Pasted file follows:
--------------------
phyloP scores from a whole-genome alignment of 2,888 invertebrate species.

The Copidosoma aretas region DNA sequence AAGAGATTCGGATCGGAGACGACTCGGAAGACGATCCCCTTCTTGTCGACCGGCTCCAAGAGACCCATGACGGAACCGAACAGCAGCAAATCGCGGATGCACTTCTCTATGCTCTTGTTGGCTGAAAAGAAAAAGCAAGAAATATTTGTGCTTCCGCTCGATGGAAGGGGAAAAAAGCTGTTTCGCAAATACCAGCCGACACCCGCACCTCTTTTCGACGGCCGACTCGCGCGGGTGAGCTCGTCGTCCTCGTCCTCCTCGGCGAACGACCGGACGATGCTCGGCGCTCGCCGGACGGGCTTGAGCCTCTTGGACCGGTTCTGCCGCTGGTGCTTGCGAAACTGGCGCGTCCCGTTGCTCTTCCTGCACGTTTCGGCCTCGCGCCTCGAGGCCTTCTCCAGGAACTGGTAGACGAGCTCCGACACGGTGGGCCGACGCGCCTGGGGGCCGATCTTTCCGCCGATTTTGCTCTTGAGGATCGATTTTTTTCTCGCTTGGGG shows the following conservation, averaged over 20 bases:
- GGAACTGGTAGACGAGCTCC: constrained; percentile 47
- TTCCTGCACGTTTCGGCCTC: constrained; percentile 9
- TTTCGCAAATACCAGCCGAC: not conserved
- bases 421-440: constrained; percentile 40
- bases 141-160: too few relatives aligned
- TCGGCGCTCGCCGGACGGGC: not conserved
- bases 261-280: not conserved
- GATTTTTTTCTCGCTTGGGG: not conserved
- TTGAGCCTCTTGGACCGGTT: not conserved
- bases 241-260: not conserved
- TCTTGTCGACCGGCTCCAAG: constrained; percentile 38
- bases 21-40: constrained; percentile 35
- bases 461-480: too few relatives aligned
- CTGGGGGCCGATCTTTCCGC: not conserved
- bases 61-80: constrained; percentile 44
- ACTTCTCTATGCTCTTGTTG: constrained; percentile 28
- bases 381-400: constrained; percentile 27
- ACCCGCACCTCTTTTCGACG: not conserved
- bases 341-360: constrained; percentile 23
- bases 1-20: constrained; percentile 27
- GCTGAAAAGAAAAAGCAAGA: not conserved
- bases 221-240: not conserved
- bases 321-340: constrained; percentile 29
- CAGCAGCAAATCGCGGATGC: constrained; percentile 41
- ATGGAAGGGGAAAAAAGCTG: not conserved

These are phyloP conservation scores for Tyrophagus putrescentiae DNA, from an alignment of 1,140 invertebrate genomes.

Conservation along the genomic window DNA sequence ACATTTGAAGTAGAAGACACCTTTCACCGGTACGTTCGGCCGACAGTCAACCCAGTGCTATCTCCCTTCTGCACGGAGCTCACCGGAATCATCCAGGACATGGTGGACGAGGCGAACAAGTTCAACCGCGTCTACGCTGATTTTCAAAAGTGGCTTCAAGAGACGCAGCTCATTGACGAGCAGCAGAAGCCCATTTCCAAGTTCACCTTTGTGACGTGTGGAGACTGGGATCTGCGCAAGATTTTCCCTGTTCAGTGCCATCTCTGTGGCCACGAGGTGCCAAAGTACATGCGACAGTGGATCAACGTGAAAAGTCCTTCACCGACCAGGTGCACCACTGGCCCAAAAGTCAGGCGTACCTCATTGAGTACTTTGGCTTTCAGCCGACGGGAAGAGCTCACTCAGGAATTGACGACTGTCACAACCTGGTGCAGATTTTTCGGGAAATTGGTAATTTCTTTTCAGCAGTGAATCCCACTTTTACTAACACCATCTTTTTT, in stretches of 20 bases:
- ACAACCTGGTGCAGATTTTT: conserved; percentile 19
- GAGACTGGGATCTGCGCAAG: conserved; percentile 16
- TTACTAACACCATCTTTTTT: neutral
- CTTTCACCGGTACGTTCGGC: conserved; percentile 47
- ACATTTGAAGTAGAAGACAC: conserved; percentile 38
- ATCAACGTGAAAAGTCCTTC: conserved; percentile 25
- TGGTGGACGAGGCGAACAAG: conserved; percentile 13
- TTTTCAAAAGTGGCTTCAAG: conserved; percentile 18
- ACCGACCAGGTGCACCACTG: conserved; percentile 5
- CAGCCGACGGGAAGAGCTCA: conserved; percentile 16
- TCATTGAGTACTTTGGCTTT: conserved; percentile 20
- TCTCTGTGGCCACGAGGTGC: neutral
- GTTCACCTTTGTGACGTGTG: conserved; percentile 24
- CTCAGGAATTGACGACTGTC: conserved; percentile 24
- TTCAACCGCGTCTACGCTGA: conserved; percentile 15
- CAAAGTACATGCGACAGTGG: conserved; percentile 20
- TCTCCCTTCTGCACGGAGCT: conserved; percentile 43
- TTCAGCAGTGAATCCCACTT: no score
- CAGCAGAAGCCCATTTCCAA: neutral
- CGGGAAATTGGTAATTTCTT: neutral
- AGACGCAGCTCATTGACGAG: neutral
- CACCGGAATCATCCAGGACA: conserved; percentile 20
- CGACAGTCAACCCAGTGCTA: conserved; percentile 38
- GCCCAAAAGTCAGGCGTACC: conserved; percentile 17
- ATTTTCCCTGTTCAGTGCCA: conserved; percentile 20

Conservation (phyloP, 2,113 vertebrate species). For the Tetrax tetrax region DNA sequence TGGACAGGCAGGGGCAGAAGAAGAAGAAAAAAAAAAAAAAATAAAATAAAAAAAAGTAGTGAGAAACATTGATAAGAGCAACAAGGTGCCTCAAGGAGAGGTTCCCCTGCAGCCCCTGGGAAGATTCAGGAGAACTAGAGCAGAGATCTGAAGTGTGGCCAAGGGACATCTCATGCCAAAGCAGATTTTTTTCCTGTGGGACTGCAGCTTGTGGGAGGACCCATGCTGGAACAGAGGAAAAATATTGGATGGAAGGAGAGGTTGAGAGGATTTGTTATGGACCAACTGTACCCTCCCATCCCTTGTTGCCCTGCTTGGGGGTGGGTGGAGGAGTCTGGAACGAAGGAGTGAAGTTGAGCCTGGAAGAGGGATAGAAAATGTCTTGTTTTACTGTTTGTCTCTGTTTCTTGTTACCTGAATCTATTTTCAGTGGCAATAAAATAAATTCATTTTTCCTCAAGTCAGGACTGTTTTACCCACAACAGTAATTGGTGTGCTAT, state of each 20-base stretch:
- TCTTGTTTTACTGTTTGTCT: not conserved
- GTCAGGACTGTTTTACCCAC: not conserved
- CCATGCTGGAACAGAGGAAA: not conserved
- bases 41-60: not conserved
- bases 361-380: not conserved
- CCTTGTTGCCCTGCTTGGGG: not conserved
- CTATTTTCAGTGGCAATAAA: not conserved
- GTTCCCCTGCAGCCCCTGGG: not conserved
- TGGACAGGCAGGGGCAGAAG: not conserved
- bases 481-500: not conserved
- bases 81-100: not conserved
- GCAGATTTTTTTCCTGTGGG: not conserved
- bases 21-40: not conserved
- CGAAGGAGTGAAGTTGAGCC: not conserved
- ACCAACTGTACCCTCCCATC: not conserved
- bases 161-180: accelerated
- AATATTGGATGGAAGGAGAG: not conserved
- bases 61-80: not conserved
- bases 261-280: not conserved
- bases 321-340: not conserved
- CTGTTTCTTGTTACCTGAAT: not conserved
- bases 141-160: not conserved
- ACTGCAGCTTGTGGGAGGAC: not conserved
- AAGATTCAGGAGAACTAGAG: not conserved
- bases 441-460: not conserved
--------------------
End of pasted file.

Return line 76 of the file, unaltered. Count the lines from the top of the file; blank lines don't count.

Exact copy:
- CTGTTTCTTGTTACCTGAAT: not conserved